By Maggy Howe
RISMEDIA, April 3, 2007-I am sorry to say that Peter was not very well during the evening. His mother put him to bed, and made some chamomile tea; and she gave a dose of it to Peter! "One tablespoon to be taken at bedtime." The Tale of Peter Rabbit, Beatrix Potter
It was the gentle yet powerful actions of chamomile that finally eased him into a restful sleep.
The two most popular types of the herb are German chamomile (Matricaria recutita syn. M. chamomilla), an annual that can often be found growing wild along roadsides, and Roman chamomile (Anthemis nobilis syn. Chamaemelum nobile), a perennial that is frequently used for ground cover. Pillows and beds stuffed with chamomile and lavender were once thought to comfort, relax, and summon pleasant dreams with their calming aroma. Today we can achieve the same soothing effects in our homes by simply sprinkling dried chamomile blossoms onto our carpets just before vacuuming to leave a fresh, clean scent.
Rosemary Gladstar, author of Herbs for Reducing Stress and Anxiety (Storey Books; 1999; $8.95) and director of Sage Mountain Herbal Retreat Center and Native Plant Preserve, in East Barre, Vermont, cites chamomile as one of her all-time favorite botanicals.
"Many Americans believe chamomile to be a fairly weak remedy, because it's safe for animals, infants, and the elderly, but in actuality chamomile is as powerful as it is gentle on the body," Gladstar notes.
She prescribes chamomile to treat skin irritations and to use as eyewashes, as well as for nervous and digestive complaints.
"If a client is under serious stress, I recommend that she soak in chamomile baths once or twice a week. To treat mild stress, I suggest sipping chamomile tea throughout the day," says Gladstar.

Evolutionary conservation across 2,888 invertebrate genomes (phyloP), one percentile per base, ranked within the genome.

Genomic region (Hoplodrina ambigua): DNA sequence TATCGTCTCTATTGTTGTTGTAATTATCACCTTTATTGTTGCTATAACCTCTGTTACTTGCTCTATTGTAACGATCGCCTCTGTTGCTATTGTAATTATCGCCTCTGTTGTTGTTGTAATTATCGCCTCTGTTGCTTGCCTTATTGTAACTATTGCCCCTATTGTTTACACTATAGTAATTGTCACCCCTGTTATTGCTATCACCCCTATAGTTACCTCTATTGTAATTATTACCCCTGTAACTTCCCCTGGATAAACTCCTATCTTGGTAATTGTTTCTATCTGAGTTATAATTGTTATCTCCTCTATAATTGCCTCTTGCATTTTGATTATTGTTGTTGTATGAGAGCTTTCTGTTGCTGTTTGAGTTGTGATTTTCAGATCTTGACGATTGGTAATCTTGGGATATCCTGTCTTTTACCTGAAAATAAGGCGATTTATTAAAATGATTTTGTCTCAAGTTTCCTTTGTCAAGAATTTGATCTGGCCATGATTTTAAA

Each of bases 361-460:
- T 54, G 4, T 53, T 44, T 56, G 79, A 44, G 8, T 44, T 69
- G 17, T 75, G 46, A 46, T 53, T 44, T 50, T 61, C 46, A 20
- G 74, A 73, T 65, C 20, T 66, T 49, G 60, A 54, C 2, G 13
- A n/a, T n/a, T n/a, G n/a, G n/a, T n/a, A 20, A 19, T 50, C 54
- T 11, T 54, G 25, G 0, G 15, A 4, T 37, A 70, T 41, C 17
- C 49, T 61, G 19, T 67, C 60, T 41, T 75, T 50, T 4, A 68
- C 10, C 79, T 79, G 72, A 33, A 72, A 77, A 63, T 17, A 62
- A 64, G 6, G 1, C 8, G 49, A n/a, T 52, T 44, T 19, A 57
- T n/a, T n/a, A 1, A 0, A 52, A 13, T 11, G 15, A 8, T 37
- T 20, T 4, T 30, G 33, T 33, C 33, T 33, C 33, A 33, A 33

Chamomile owes its anti-inflammatory properties to the compound azulen, a principal component of the herb's beautiful blue essential oil. Add the oil to a warm bath to soften the skin and induce relaxation or apply it topically along with lavender oil at the nape of the neck and on the temples to help relieve headaches. Lukewarm chamomile tea, administered with a sterile eyedropper as an eyewash, can revive tired, bloodshot eyes and treat mild conjunctivitis. To reduce puffy eyes, place a warmed chamomile tea bag directly on closed eyes for several minutes.
Barbara Close, founder of the holistic spa Naturopathica, recommends applying a cold compress of chamomile oil and fresh peppermint leaves to soothe skin following too much sun exposure. Her new book, Well-Being: Rejuvenating Recipes for Body and Soul (Chronicle; $18.95), offers recipes for this and other seasonal herbal treatments, including an aromatic chamomile herbal bath bouquet and a chamomile face serum for nourishing dry skin.
Look for chamomile the next time you go shopping. The flower's widespread popularity has made it available at most local supermarkets. Keep it on hand, experiment, and add it to your list of favorite herbal remedies.
General dosage for chamomile tea is one teaspoon per cup of water; steep for 5 to 10 minutes. The longer chamomile steeps, the more powerful its calming effects will be.
According to Vermont author and herbalist Rosemary Gladstar, after about 10 minutes of steeping, chamomile's bitter properties are released, making it an excellent anti-inflammatory and digestive aid, soothing stomach irritations as well as easing the symptoms of premenstrual syndrome.
For an easy afternoon pick-me-up-without caffeine jitters-add 1/2 teaspoon of dried chamomile flowers to a cup of green tea. Let the flowers steep in the tea, strain, and enjoy.
"When preparing a chamomile bath," says Gladstar, "you don't have to be precise." She recommends making a strong batch of tea in a half-gallon jar with up to 1/2 cup of chamomile per batch and then adding it to the bathwater. Or, for really deep relaxation, mix in equal parts lavender or lemon balm — totaling 1/2 cup — in a nylon stocking or muslin bag. Let the bag run under hot water first, then adjust the water temperature by adding cold water.